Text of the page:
LEMON: Well, he said he would make you the vice president, so I don't know. Vice President LaFranca, that sounds pretty good to me. Joshua?


LEMON: You probably would be the co-vice president. I understand that you and Marcus worked on these questions together. How did you come up with the question?

J. LAFRANCA: By thinking of the damage Donald Trump has done on this world like -- Marcus?

M. LAFRANCA: First of all, he's ruining -- he doesn't care about the environment. He's friends with enemy countries like Korea and Russia. He's giving them private information that we're supposed to keep for ourselves.

[23:50:01] Kim Jong-un is just building nukes under his nose and either he can't see it or he doesn't care.

LEMON: Wow! What are you going to say, Joshua?

J. LAFRANCA: I was going to say that he's a liar. He doesn't really believe in climate change. And I just think we should ride bikes instead of cars.


LEMON: Grandma, you did not like him saying that word, did you?

LISA LAFRANCA, GRANDMOTHER OF BOYS WHO SPOKE TO JOE BIDEN: Well, he can be a little nicer. I mean, I understand what he's saying definitely because, you know, all the hate and the racism and the -- it's just -- what he incites is horrible. And they see that because they've heard it on TV, which I don't like them to hear, but they have to know what's going on. This is the future.

LEMON: Yeah.

L. LAFRANCA: You know? And they know right from wrong.

LEMON: You got to be proud of them. Beyond proud. I mean, whose idea was it to bring them to this event?

L. LAFRANCA: I asked them. Well, they knew I was coming. They asked to go. They came with me in 2016 when I went to vote. And they've been pretty active. I mean, they hear me talking about it or watching the news. They'll come by and they'll say something about Trump.

Just certain things. They know right from wrong, right? And they know. What do we say about judging people?

M. LAFRANCA: You can't judge a person by who they love or -- or -- well, you can't judge a person --

L. LAFRANCA: For what they look like.

M. LAFRANCA: Or what they look like. You judge them for their actions and what they've done.

LEMON: Lisa, you say Marcus and Joshua are a package deal. Do you plan on having them meet more presidential candidates?

L. LAFRANCA: Absolutely. I want them to be active. We were talking about the Parkland kids and how they are the voices of that generation, that age group. And they've done so many great things. I'm so proud of those kids.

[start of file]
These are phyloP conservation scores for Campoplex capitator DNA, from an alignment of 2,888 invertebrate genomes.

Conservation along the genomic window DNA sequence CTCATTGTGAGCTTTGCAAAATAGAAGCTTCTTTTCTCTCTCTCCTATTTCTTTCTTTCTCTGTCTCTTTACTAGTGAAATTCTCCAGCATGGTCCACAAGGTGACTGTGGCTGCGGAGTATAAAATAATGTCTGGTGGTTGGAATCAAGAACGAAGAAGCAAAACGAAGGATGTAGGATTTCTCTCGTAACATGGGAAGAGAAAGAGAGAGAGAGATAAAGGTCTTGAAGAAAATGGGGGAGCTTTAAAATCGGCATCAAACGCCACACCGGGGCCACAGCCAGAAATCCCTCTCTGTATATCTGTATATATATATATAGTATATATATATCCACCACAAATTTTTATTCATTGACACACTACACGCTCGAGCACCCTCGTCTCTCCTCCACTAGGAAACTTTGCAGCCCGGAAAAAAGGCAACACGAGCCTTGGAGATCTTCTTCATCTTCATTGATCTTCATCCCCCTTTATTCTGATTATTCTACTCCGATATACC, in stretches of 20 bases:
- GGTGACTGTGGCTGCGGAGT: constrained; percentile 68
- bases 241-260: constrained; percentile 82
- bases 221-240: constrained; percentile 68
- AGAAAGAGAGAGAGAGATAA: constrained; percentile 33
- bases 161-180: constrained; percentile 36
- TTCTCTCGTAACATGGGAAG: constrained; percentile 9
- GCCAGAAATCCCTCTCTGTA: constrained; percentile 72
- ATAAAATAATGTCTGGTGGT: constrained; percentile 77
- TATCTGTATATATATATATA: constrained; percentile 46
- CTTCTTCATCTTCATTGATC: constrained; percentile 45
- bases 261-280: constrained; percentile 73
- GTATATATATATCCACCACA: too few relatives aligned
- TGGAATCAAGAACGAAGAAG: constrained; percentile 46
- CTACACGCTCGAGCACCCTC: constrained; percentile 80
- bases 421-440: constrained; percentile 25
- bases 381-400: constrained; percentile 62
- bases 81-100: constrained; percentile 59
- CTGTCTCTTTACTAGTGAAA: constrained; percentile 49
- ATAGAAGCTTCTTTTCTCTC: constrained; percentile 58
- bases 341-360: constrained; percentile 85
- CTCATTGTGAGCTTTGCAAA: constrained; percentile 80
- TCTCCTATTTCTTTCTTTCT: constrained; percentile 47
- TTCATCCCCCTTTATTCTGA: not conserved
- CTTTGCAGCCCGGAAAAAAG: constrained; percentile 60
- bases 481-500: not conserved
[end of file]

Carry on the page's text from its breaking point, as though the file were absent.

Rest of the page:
And these kids -- these kids are the voices of their age group, you know? I asked them today, "Do you guys in class talk about politics? Does anybody have anything to say?" And they said, "A few kids." And I asked them, "Well, how many of them -- what are their views?" And what did you tell me? What did you tell me, Josh?

J. LAFRANCA: That mostly every kid in my class doesn't want Trump in the office. Sometimes they say they don't want him in the office.

LEMON: Listen, Lisa, you're raising some really great kids. Thank you so much. You guys, keep doing what you're doing, and we think you're fantastic.



L. LAFRANCA: Thank you. Bye.

LEMON: They are so cute! We are following Hurricane Dorian on track to strike Florida as a major Category 4 hurricane over the Labor Day weekend. Our meteorologist Derek Van Dam is in CNN Weather Center for us. Derek, where is the storm now and what should we expect over the next few hours?

VAN DAM: Yeah, it's just north of the Dominican Republic right now, and we should expect this storm to continue to strengthen. Don, it has already overcome so many obstacles to get where it is now and it only continues to get stronger.

The dry air that was present around the storm over the past few days which tells meteorologists that it should inhibit development, well, it counteracted that and actually formed into a formidable Category 2 Atlantic hurricane.

That is where we stand right now, 105-mile-per-hour sustained winds. All the best available knowledge, all the computer models that we looked at showed this general west to northwesterly trend in the forecast, but there are still so many variables at play here, Don.

LEMON: Derek, Georgia is also under a state of emergency. What is the likelihood this storm could make a drastic swing north?

VAN DAM: I think all cards are on the table here, Don. Look at day four and day five. You can see just how large this cone of uncertainty actually is. Where does the storm system go from here? It is going to slow down significantly.

Does it ride parallel with the coastline like Hurricane Matthew? Does it move across Central Florida into Southern Georgia or does it move across Southern Florida and re-intensify across the Gulf of Mexico? Really, all options are possible. This is why we need to continue to stay abreast of the changes with the National Hurricane Center and all of the forecasts here from the CNN Weather Center going forward.

LEMON: All right. Derek Van Dam, that storm is increasing. The latest forecasts we got at the top of the hour. Derek told you that it's now increasing to a Category 2. It's doing exactly what Derek told us last night. It's over open water. It's going to strengthen, possibly slow down and get stronger.

So Derek will be there in the CNN Weather Center and we'll be following it for you. We've got our producers, correspondents, and crews on the ground preparing to bring you the very latest and best coverage on Hurricane Dorian as it gets closer to the east coast of Florida.

[23:55:03] Thanks for watching, everyone. Our coverage continues.